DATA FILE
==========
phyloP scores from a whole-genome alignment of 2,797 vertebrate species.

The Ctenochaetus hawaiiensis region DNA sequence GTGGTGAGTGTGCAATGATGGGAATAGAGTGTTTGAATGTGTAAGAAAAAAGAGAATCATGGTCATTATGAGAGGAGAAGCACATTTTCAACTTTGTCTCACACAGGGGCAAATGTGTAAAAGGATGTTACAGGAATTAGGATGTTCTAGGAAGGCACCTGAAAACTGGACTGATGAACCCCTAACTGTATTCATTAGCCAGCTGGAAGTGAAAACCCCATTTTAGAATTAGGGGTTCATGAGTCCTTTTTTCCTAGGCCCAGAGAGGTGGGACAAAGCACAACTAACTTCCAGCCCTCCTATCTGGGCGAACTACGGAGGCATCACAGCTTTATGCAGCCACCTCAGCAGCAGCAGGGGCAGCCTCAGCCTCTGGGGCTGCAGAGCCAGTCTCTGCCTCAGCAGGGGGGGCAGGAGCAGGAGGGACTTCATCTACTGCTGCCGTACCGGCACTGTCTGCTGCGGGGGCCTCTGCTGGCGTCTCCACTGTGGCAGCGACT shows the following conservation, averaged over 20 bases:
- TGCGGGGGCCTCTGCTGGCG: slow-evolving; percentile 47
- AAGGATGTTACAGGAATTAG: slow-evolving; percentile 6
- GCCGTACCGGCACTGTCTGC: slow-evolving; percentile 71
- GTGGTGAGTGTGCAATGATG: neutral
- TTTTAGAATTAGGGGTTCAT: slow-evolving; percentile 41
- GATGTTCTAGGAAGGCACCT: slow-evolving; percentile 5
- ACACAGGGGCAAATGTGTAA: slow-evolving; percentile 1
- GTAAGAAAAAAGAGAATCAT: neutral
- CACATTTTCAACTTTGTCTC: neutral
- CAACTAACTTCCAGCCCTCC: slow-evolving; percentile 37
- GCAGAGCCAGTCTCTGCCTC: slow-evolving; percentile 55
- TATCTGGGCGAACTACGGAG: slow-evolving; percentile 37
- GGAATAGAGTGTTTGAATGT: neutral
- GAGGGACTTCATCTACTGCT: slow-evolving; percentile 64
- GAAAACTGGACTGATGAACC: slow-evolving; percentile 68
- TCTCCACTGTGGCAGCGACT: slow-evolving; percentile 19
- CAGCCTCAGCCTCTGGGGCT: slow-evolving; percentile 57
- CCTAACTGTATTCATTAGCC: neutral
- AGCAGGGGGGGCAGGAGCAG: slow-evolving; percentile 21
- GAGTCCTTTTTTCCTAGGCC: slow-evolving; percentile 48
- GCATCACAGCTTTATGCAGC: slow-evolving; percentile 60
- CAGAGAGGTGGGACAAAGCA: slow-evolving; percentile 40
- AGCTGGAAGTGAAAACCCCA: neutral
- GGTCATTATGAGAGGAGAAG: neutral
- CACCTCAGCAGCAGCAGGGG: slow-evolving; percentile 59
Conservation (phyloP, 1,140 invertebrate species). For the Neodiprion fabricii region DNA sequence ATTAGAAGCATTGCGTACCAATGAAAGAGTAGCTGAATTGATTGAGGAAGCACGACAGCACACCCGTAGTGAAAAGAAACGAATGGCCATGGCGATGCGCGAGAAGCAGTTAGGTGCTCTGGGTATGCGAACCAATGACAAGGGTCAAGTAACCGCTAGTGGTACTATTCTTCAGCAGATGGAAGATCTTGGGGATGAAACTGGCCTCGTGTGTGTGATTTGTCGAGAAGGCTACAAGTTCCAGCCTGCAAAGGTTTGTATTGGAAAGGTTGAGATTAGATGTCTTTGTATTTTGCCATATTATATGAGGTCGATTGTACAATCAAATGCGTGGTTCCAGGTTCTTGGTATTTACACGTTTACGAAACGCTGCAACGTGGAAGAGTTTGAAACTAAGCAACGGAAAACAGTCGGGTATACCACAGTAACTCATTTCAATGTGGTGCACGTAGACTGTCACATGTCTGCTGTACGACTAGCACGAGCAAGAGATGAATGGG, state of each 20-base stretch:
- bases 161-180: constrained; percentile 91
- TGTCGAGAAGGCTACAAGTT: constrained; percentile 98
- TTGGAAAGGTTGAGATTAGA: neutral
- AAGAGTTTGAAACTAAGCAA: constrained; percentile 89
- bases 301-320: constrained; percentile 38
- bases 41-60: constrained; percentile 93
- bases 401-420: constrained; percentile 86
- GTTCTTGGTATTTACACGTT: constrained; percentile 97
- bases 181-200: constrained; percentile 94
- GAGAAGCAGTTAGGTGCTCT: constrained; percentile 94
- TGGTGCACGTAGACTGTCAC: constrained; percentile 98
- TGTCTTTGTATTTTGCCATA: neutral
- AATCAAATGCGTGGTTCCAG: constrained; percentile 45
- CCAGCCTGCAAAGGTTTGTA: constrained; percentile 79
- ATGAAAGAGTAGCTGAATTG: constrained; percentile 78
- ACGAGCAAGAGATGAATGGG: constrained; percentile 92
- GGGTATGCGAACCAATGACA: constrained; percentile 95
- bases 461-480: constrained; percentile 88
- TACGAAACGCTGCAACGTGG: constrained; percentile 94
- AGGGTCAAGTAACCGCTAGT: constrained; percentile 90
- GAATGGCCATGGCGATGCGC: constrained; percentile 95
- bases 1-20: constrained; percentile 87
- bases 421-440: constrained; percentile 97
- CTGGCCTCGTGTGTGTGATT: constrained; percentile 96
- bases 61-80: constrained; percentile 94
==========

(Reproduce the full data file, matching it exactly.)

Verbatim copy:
phyloP scores from a whole-genome alignment of 2,797 vertebrate species.

The Ctenochaetus hawaiiensis region DNA sequence GTGGTGAGTGTGCAATGATGGGAATAGAGTGTTTGAATGTGTAAGAAAAAAGAGAATCATGGTCATTATGAGAGGAGAAGCACATTTTCAACTTTGTCTCACACAGGGGCAAATGTGTAAAAGGATGTTACAGGAATTAGGATGTTCTAGGAAGGCACCTGAAAACTGGACTGATGAACCCCTAACTGTATTCATTAGCCAGCTGGAAGTGAAAACCCCATTTTAGAATTAGGGGTTCATGAGTCCTTTTTTCCTAGGCCCAGAGAGGTGGGACAAAGCACAACTAACTTCCAGCCCTCCTATCTGGGCGAACTACGGAGGCATCACAGCTTTATGCAGCCACCTCAGCAGCAGCAGGGGCAGCCTCAGCCTCTGGGGCTGCAGAGCCAGTCTCTGCCTCAGCAGGGGGGGCAGGAGCAGGAGGGACTTCATCTACTGCTGCCGTACCGGCACTGTCTGCTGCGGGGGCCTCTGCTGGCGTCTCCACTGTGGCAGCGACT shows the following conservation, averaged over 20 bases:
- TGCGGGGGCCTCTGCTGGCG: slow-evolving; percentile 47
- AAGGATGTTACAGGAATTAG: slow-evolving; percentile 6
- GCCGTACCGGCACTGTCTGC: slow-evolving; percentile 71
- GTGGTGAGTGTGCAATGATG: neutral
- TTTTAGAATTAGGGGTTCAT: slow-evolving; percentile 41
- GATGTTCTAGGAAGGCACCT: slow-evolving; percentile 5
- ACACAGGGGCAAATGTGTAA: slow-evolving; percentile 1
- GTAAGAAAAAAGAGAATCAT: neutral
- CACATTTTCAACTTTGTCTC: neutral
- CAACTAACTTCCAGCCCTCC: slow-evolving; percentile 37
- GCAGAGCCAGTCTCTGCCTC: slow-evolving; percentile 55
- TATCTGGGCGAACTACGGAG: slow-evolving; percentile 37
- GGAATAGAGTGTTTGAATGT: neutral
- GAGGGACTTCATCTACTGCT: slow-evolving; percentile 64
- GAAAACTGGACTGATGAACC: slow-evolving; percentile 68
- TCTCCACTGTGGCAGCGACT: slow-evolving; percentile 19
- CAGCCTCAGCCTCTGGGGCT: slow-evolving; percentile 57
- CCTAACTGTATTCATTAGCC: neutral
- AGCAGGGGGGGCAGGAGCAG: slow-evolving; percentile 21
- GAGTCCTTTTTTCCTAGGCC: slow-evolving; percentile 48
- GCATCACAGCTTTATGCAGC: slow-evolving; percentile 60
- CAGAGAGGTGGGACAAAGCA: slow-evolving; percentile 40
- AGCTGGAAGTGAAAACCCCA: neutral
- GGTCATTATGAGAGGAGAAG: neutral
- CACCTCAGCAGCAGCAGGGG: slow-evolving; percentile 59
Conservation (phyloP, 1,140 invertebrate species). For the Neodiprion fabricii region DNA sequence ATTAGAAGCATTGCGTACCAATGAAAGAGTAGCTGAATTGATTGAGGAAGCACGACAGCACACCCGTAGTGAAAAGAAACGAATGGCCATGGCGATGCGCGAGAAGCAGTTAGGTGCTCTGGGTATGCGAACCAATGACAAGGGTCAAGTAACCGCTAGTGGTACTATTCTTCAGCAGATGGAAGATCTTGGGGATGAAACTGGCCTCGTGTGTGTGATTTGTCGAGAAGGCTACAAGTTCCAGCCTGCAAAGGTTTGTATTGGAAAGGTTGAGATTAGATGTCTTTGTATTTTGCCATATTATATGAGGTCGATTGTACAATCAAATGCGTGGTTCCAGGTTCTTGGTATTTACACGTTTACGAAACGCTGCAACGTGGAAGAGTTTGAAACTAAGCAACGGAAAACAGTCGGGTATACCACAGTAACTCATTTCAATGTGGTGCACGTAGACTGTCACATGTCTGCTGTACGACTAGCACGAGCAAGAGATGAATGGG, state of each 20-base stretch:
- bases 161-180: constrained; percentile 91
- TGTCGAGAAGGCTACAAGTT: constrained; percentile 98
- TTGGAAAGGTTGAGATTAGA: neutral
- AAGAGTTTGAAACTAAGCAA: constrained; percentile 89
- bases 301-320: constrained; percentile 38
- bases 41-60: constrained; percentile 93
- bases 401-420: constrained; percentile 86
- GTTCTTGGTATTTACACGTT: constrained; percentile 97
- bases 181-200: constrained; percentile 94
- GAGAAGCAGTTAGGTGCTCT: constrained; percentile 94
- TGGTGCACGTAGACTGTCAC: constrained; percentile 98
- TGTCTTTGTATTTTGCCATA: neutral
- AATCAAATGCGTGGTTCCAG: constrained; percentile 45
- CCAGCCTGCAAAGGTTTGTA: constrained; percentile 79
- ATGAAAGAGTAGCTGAATTG: constrained; percentile 78
- ACGAGCAAGAGATGAATGGG: constrained; percentile 92
- GGGTATGCGAACCAATGACA: constrained; percentile 95
- bases 461-480: constrained; percentile 88
- TACGAAACGCTGCAACGTGG: constrained; percentile 94
- AGGGTCAAGTAACCGCTAGT: constrained; percentile 90
- GAATGGCCATGGCGATGCGC: constrained; percentile 95
- bases 1-20: constrained; percentile 87
- bases 421-440: constrained; percentile 97
- CTGGCCTCGTGTGTGTGATT: constrained; percentile 96
- bases 61-80: constrained; percentile 94